Morning at the Office, and in the Supreme Court where I listened to a case of not much importance. This is the day upon which Genl. Jackson takes upon himself the responsibility of government. It is the day consummating the triumph of his party, and was celebrated accordingly by his partisans here who have never been numerous in this
quarter, but who were anxious to make some display on this occasion. Guns were fired, the troops paraded and so forth. My father is now a private citizen after a long life of public service. I hope he will feel pleasure in the circumstance, but have yet to see how the change will become him. Four years since, the scene was different and I took my part in the pride and in the pleasure. Now I feel little regret, and little interest in the matter. I could not help thinking that it might be a trying day at Washington though it was not so here.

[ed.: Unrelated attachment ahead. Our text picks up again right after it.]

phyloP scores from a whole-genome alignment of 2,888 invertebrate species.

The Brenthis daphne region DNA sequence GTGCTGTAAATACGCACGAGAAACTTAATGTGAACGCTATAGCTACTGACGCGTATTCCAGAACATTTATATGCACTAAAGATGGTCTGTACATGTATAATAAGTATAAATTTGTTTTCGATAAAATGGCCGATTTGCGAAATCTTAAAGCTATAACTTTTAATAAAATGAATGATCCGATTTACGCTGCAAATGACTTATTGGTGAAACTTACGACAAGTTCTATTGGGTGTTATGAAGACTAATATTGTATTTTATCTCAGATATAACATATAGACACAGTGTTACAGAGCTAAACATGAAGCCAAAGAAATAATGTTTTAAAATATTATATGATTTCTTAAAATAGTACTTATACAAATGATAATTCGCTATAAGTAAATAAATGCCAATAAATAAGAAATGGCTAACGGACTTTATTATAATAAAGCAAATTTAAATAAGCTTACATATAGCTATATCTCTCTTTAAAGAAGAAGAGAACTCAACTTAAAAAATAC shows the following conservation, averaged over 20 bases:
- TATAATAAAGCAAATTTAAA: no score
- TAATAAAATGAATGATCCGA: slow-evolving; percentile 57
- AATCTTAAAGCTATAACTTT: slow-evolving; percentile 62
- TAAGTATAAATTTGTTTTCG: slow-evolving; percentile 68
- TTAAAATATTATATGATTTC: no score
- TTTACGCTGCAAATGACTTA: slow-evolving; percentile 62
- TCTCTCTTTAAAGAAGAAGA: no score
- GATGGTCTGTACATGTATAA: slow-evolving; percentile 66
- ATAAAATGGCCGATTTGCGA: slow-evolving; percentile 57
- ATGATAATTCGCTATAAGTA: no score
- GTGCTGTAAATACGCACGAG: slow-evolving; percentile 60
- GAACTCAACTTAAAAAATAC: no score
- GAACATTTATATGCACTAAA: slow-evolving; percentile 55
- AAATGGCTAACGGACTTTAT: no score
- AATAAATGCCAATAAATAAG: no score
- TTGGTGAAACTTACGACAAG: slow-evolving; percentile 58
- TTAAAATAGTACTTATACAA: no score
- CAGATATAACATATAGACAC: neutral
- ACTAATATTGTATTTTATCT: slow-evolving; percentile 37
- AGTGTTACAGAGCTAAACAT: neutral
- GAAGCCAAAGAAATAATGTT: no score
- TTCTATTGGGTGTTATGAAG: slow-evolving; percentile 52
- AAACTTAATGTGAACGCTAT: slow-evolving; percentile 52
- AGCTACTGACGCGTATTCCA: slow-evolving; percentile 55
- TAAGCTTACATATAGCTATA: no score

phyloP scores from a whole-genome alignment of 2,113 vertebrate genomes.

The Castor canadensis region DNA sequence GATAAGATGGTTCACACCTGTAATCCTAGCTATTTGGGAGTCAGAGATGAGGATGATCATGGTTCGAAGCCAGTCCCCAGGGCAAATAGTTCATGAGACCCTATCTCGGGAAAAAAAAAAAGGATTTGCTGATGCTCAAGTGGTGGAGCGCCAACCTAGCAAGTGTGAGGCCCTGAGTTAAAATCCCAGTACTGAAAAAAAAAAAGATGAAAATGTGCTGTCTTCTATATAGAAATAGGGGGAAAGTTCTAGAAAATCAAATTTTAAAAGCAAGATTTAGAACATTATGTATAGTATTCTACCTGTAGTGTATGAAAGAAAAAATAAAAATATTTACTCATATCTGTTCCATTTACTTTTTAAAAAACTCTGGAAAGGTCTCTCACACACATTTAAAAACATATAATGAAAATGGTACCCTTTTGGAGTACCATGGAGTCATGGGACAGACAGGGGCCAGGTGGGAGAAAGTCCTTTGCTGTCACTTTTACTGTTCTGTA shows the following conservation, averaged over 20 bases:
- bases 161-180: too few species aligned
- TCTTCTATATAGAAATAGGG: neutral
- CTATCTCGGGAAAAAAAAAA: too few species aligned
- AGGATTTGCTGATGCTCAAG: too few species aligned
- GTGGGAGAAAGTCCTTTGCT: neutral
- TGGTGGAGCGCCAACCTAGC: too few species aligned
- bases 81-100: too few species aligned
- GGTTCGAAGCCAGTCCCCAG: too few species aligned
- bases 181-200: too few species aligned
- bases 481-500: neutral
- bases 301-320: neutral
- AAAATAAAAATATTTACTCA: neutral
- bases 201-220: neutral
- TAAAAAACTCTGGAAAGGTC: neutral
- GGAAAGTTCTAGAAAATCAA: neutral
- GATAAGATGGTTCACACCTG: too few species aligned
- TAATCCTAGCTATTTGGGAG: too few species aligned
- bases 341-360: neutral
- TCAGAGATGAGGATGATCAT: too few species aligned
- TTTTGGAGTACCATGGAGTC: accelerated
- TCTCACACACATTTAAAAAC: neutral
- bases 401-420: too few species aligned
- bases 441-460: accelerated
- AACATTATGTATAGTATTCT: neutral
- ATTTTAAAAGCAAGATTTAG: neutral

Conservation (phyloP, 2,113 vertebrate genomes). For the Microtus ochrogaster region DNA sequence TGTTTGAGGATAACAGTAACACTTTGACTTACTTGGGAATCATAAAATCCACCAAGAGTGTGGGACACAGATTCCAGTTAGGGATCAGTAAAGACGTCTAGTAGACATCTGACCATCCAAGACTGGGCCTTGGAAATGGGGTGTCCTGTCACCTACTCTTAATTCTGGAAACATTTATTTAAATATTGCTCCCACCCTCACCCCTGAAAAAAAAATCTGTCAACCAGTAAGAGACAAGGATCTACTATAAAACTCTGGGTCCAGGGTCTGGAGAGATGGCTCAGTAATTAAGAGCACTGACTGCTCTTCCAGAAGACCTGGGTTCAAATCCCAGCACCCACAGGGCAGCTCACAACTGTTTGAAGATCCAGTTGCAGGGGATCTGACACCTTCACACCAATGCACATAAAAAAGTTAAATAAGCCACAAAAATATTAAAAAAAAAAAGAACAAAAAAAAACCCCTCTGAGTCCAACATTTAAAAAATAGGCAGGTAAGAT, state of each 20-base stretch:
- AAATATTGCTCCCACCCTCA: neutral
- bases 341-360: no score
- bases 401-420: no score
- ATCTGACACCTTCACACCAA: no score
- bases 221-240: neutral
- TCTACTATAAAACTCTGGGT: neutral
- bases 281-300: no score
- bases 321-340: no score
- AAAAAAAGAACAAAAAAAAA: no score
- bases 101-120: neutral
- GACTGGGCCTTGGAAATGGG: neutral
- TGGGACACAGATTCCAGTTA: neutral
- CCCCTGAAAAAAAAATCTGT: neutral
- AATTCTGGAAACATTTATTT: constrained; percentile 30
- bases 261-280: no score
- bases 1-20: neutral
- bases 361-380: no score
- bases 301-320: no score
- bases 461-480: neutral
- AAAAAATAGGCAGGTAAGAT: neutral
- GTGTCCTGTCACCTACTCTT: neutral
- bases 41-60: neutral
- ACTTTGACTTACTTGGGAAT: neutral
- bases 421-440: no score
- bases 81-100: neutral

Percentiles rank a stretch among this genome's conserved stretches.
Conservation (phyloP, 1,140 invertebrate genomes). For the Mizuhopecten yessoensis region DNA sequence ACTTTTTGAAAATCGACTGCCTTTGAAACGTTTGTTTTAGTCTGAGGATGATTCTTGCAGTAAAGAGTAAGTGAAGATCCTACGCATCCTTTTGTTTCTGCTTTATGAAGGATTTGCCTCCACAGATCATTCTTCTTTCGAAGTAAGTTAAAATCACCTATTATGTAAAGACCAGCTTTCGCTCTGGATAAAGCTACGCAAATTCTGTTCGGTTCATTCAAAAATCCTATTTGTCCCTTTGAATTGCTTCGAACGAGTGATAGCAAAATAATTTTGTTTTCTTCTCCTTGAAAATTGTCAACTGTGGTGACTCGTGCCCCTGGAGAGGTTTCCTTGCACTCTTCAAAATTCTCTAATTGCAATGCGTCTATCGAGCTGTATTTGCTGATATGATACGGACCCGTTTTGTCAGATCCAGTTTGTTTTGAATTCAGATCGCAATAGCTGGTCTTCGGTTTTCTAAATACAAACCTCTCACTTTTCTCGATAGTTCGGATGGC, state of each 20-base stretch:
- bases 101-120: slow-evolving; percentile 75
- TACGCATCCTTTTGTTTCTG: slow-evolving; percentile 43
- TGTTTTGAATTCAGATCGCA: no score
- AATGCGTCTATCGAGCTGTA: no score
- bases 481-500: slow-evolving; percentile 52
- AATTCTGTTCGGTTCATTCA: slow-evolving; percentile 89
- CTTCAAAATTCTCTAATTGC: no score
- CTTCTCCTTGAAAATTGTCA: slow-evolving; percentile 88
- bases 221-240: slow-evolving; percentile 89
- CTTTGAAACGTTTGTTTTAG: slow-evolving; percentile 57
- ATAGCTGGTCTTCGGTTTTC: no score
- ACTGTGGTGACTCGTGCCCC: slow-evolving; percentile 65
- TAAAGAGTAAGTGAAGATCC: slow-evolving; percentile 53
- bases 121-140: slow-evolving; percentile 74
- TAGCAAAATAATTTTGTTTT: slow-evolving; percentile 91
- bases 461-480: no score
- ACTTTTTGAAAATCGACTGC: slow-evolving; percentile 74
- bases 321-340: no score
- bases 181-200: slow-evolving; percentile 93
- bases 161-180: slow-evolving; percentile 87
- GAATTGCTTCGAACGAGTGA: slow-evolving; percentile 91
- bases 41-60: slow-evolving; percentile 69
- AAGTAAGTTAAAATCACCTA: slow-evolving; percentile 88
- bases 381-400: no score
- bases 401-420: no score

Afternoon, engaged in writing and reading on the subject of the Banks, and copied very clumsily my Note of the Argument in the morning. I will make an attempt to open the first subject distinctly, and therefore passed a part of the evening arranging and digesting it.